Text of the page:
2019 | Drama | 119 minutes | In English
It’s a true story about Daniel J.Jones, a staff member of the U.S. Select Committee on Intelligence. In 2009, Daniel’s boss, Senator Dianne Feinstein, asked him to head up a Senate investigative committee and produce a report about the CIA’s use of “enhanced interrogation techniques” of prisoners captured after the 9/11 attacks. This was prompted when Senator Feinstein discovered that the CIA destroyed hundreds of hours of tapes and records of these interrogations. In windowless offices and under fluorescent lights, Daniel spent five years on this assignment, combing through 6 1/2 million pages of documents and conducting numerous interviews. Heading the interrogations was Dr. Jim Mitchell, a psychologist with a contracting company and an $80 million budget. He never conducted an interrogation but nevertheless applied ruthless measures and defending torture by saying “the more pain, the more gain.” As Daniel learns more about what happened, he becomes convinced as to how ineffective were these brutal interrogations. None of the prisoners, despite being tortured, revealed anything worthwhile. The Report reveals that although torturing prisoners didn’t work, it gratified something in the psyche of the men in government obsessed with the nation’s security. When Daniel’s 6,500- page report was completed, the CIA and the White House attempted to block and undermine it.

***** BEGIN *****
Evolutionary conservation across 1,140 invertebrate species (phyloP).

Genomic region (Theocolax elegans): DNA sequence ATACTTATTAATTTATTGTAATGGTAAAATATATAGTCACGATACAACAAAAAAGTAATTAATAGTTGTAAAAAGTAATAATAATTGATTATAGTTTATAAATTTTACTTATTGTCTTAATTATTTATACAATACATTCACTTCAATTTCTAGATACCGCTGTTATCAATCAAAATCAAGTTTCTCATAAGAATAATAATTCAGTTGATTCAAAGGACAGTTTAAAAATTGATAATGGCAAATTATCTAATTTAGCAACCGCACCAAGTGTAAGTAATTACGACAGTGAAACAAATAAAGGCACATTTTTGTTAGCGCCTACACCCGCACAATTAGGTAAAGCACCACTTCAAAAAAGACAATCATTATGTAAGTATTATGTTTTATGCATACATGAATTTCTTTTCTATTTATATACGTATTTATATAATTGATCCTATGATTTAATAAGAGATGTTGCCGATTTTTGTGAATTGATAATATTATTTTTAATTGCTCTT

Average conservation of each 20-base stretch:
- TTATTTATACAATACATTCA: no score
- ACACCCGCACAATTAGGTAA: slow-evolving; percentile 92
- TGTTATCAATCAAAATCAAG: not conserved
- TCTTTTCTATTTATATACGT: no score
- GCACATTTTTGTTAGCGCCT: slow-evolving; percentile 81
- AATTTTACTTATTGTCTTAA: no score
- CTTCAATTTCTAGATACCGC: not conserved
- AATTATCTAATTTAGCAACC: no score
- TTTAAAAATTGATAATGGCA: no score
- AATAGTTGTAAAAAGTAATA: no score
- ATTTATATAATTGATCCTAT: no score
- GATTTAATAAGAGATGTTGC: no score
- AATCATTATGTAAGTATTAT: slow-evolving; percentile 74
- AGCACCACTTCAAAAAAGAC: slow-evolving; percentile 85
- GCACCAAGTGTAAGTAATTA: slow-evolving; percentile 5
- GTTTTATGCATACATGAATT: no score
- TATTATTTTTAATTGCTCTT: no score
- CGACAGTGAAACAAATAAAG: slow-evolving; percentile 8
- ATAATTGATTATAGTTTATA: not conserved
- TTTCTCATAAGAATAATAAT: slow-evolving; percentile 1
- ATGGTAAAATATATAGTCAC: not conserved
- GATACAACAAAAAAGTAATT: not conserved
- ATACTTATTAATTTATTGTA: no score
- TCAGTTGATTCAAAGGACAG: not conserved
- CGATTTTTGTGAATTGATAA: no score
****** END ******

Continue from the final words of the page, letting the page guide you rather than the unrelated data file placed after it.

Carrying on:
Why Stream This Film?
- Rotten Tomatoes Score (Critics Consensus): 83%
- Metacritic Score: 66
- Human Rights First: Winner of the 2019 Sidney Lumet Award for Integrity in Entertainment
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THE REPORT is a large-scale saga of corruption, justice, and overwhelming relevance that’s at once gripping and eye-opening, even if you’re the sort of news junkie who thinks you already know the story. THE REPORT is as steeped in information and monkish detail as a deep-dive work of journalism. It lets the facts, and our appreciation of what they mean, tell the story. That’s a tricky thing to bring off, but writer-director Scott Z. Burns, by trusting the audience, has created a darkly authentic political thriller that does exactly what a movie like this should do. It leaves you chastened and inspired.
This second directorial effort from Burns has its own unique sensibility, an austerity and an intelligence that isn’t interested in easy, partisan point scoring or pandering to viewers’ prejudices. It’s not an easy watch but it is in its way a very vital and rewarding one.
Director-writer Burns believes that the granular details of cerebral inquiry into issues of morality are more than enough to hold our rapt attention. He’s right. Guided by the fierce, fully committed performances of Driver and Bening, THE REPORT is a bristling reminder that truth still matters.
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